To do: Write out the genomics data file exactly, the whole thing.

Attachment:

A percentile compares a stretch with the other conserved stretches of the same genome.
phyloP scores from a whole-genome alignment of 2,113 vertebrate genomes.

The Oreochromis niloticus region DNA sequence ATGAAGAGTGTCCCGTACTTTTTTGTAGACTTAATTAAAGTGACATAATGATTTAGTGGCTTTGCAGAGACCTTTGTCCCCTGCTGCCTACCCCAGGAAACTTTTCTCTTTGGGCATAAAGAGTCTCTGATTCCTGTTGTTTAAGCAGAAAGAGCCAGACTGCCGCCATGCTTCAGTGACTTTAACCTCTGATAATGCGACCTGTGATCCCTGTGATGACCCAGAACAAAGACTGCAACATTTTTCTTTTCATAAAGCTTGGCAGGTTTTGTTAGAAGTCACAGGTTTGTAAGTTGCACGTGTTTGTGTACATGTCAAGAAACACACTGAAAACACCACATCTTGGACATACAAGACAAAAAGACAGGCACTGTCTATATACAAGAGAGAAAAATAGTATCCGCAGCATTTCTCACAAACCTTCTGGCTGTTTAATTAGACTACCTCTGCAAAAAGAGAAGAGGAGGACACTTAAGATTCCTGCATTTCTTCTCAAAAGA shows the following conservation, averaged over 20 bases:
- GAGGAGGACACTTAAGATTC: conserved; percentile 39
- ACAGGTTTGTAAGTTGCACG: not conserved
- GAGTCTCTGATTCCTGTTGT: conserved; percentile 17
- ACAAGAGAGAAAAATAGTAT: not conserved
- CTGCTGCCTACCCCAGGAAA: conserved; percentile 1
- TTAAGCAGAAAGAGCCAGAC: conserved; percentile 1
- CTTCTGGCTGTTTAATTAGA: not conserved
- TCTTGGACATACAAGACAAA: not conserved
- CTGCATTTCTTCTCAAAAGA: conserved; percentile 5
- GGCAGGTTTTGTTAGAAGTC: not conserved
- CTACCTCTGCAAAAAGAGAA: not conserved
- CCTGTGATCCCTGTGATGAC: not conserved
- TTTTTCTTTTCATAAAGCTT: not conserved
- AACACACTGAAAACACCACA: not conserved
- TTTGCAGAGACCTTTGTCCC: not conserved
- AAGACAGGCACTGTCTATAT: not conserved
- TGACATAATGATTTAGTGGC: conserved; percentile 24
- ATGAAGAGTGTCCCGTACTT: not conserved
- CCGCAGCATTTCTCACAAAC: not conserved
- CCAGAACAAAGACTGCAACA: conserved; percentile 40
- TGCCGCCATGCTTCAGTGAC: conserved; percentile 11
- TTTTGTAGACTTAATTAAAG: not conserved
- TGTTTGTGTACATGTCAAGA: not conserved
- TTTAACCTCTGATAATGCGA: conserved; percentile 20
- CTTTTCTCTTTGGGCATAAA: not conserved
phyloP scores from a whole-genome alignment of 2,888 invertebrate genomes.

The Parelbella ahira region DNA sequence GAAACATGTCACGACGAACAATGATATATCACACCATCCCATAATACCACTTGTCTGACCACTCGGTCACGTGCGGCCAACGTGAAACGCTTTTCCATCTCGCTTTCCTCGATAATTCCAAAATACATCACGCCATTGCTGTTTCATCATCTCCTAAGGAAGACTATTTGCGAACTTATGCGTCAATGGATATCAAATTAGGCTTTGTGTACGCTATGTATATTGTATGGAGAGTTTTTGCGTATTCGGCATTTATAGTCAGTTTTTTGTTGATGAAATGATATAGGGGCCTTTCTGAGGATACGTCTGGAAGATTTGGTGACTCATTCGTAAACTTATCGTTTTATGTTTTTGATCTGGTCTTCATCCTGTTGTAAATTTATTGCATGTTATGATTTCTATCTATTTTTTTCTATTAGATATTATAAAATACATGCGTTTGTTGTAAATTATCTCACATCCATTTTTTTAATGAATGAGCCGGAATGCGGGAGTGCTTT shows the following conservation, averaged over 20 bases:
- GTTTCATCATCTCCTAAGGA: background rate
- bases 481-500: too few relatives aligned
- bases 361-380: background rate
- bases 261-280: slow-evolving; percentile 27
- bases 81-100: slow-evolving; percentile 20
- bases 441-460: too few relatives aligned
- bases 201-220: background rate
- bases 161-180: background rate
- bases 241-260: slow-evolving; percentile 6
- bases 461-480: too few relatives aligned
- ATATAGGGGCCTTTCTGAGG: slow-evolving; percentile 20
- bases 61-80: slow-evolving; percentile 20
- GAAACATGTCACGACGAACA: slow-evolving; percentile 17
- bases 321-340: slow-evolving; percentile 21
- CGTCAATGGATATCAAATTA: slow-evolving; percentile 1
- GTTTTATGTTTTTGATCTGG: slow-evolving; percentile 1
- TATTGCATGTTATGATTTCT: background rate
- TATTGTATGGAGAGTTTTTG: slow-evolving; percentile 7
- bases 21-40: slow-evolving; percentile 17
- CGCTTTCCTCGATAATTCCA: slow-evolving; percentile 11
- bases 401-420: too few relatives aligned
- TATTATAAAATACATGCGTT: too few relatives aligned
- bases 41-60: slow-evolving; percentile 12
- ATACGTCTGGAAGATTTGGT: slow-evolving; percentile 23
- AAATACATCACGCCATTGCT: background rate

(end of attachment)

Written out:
A percentile compares a stretch with the other conserved stretches of the same genome.
phyloP scores from a whole-genome alignment of 2,113 vertebrate genomes.

The Oreochromis niloticus region DNA sequence ATGAAGAGTGTCCCGTACTTTTTTGTAGACTTAATTAAAGTGACATAATGATTTAGTGGCTTTGCAGAGACCTTTGTCCCCTGCTGCCTACCCCAGGAAACTTTTCTCTTTGGGCATAAAGAGTCTCTGATTCCTGTTGTTTAAGCAGAAAGAGCCAGACTGCCGCCATGCTTCAGTGACTTTAACCTCTGATAATGCGACCTGTGATCCCTGTGATGACCCAGAACAAAGACTGCAACATTTTTCTTTTCATAAAGCTTGGCAGGTTTTGTTAGAAGTCACAGGTTTGTAAGTTGCACGTGTTTGTGTACATGTCAAGAAACACACTGAAAACACCACATCTTGGACATACAAGACAAAAAGACAGGCACTGTCTATATACAAGAGAGAAAAATAGTATCCGCAGCATTTCTCACAAACCTTCTGGCTGTTTAATTAGACTACCTCTGCAAAAAGAGAAGAGGAGGACACTTAAGATTCCTGCATTTCTTCTCAAAAGA shows the following conservation, averaged over 20 bases:
- GAGGAGGACACTTAAGATTC: conserved; percentile 39
- ACAGGTTTGTAAGTTGCACG: not conserved
- GAGTCTCTGATTCCTGTTGT: conserved; percentile 17
- ACAAGAGAGAAAAATAGTAT: not conserved
- CTGCTGCCTACCCCAGGAAA: conserved; percentile 1
- TTAAGCAGAAAGAGCCAGAC: conserved; percentile 1
- CTTCTGGCTGTTTAATTAGA: not conserved
- TCTTGGACATACAAGACAAA: not conserved
- CTGCATTTCTTCTCAAAAGA: conserved; percentile 5
- GGCAGGTTTTGTTAGAAGTC: not conserved
- CTACCTCTGCAAAAAGAGAA: not conserved
- CCTGTGATCCCTGTGATGAC: not conserved
- TTTTTCTTTTCATAAAGCTT: not conserved
- AACACACTGAAAACACCACA: not conserved
- TTTGCAGAGACCTTTGTCCC: not conserved
- AAGACAGGCACTGTCTATAT: not conserved
- TGACATAATGATTTAGTGGC: conserved; percentile 24
- ATGAAGAGTGTCCCGTACTT: not conserved
- CCGCAGCATTTCTCACAAAC: not conserved
- CCAGAACAAAGACTGCAACA: conserved; percentile 40
- TGCCGCCATGCTTCAGTGAC: conserved; percentile 11
- TTTTGTAGACTTAATTAAAG: not conserved
- TGTTTGTGTACATGTCAAGA: not conserved
- TTTAACCTCTGATAATGCGA: conserved; percentile 20
- CTTTTCTCTTTGGGCATAAA: not conserved
phyloP scores from a whole-genome alignment of 2,888 invertebrate genomes.

The Parelbella ahira region DNA sequence GAAACATGTCACGACGAACAATGATATATCACACCATCCCATAATACCACTTGTCTGACCACTCGGTCACGTGCGGCCAACGTGAAACGCTTTTCCATCTCGCTTTCCTCGATAATTCCAAAATACATCACGCCATTGCTGTTTCATCATCTCCTAAGGAAGACTATTTGCGAACTTATGCGTCAATGGATATCAAATTAGGCTTTGTGTACGCTATGTATATTGTATGGAGAGTTTTTGCGTATTCGGCATTTATAGTCAGTTTTTTGTTGATGAAATGATATAGGGGCCTTTCTGAGGATACGTCTGGAAGATTTGGTGACTCATTCGTAAACTTATCGTTTTATGTTTTTGATCTGGTCTTCATCCTGTTGTAAATTTATTGCATGTTATGATTTCTATCTATTTTTTTCTATTAGATATTATAAAATACATGCGTTTGTTGTAAATTATCTCACATCCATTTTTTTAATGAATGAGCCGGAATGCGGGAGTGCTTT shows the following conservation, averaged over 20 bases:
- GTTTCATCATCTCCTAAGGA: background rate
- bases 481-500: too few relatives aligned
- bases 361-380: background rate
- bases 261-280: slow-evolving; percentile 27
- bases 81-100: slow-evolving; percentile 20
- bases 441-460: too few relatives aligned
- bases 201-220: background rate
- bases 161-180: background rate
- bases 241-260: slow-evolving; percentile 6
- bases 461-480: too few relatives aligned
- ATATAGGGGCCTTTCTGAGG: slow-evolving; percentile 20
- bases 61-80: slow-evolving; percentile 20
- GAAACATGTCACGACGAACA: slow-evolving; percentile 17
- bases 321-340: slow-evolving; percentile 21
- CGTCAATGGATATCAAATTA: slow-evolving; percentile 1
- GTTTTATGTTTTTGATCTGG: slow-evolving; percentile 1
- TATTGCATGTTATGATTTCT: background rate
- TATTGTATGGAGAGTTTTTG: slow-evolving; percentile 7
- bases 21-40: slow-evolving; percentile 17
- CGCTTTCCTCGATAATTCCA: slow-evolving; percentile 11
- bases 401-420: too few relatives aligned
- TATTATAAAATACATGCGTT: too few relatives aligned
- bases 41-60: slow-evolving; percentile 12
- ATACGTCTGGAAGATTTGGT: slow-evolving; percentile 23
- AAATACATCACGCCATTGCT: background rate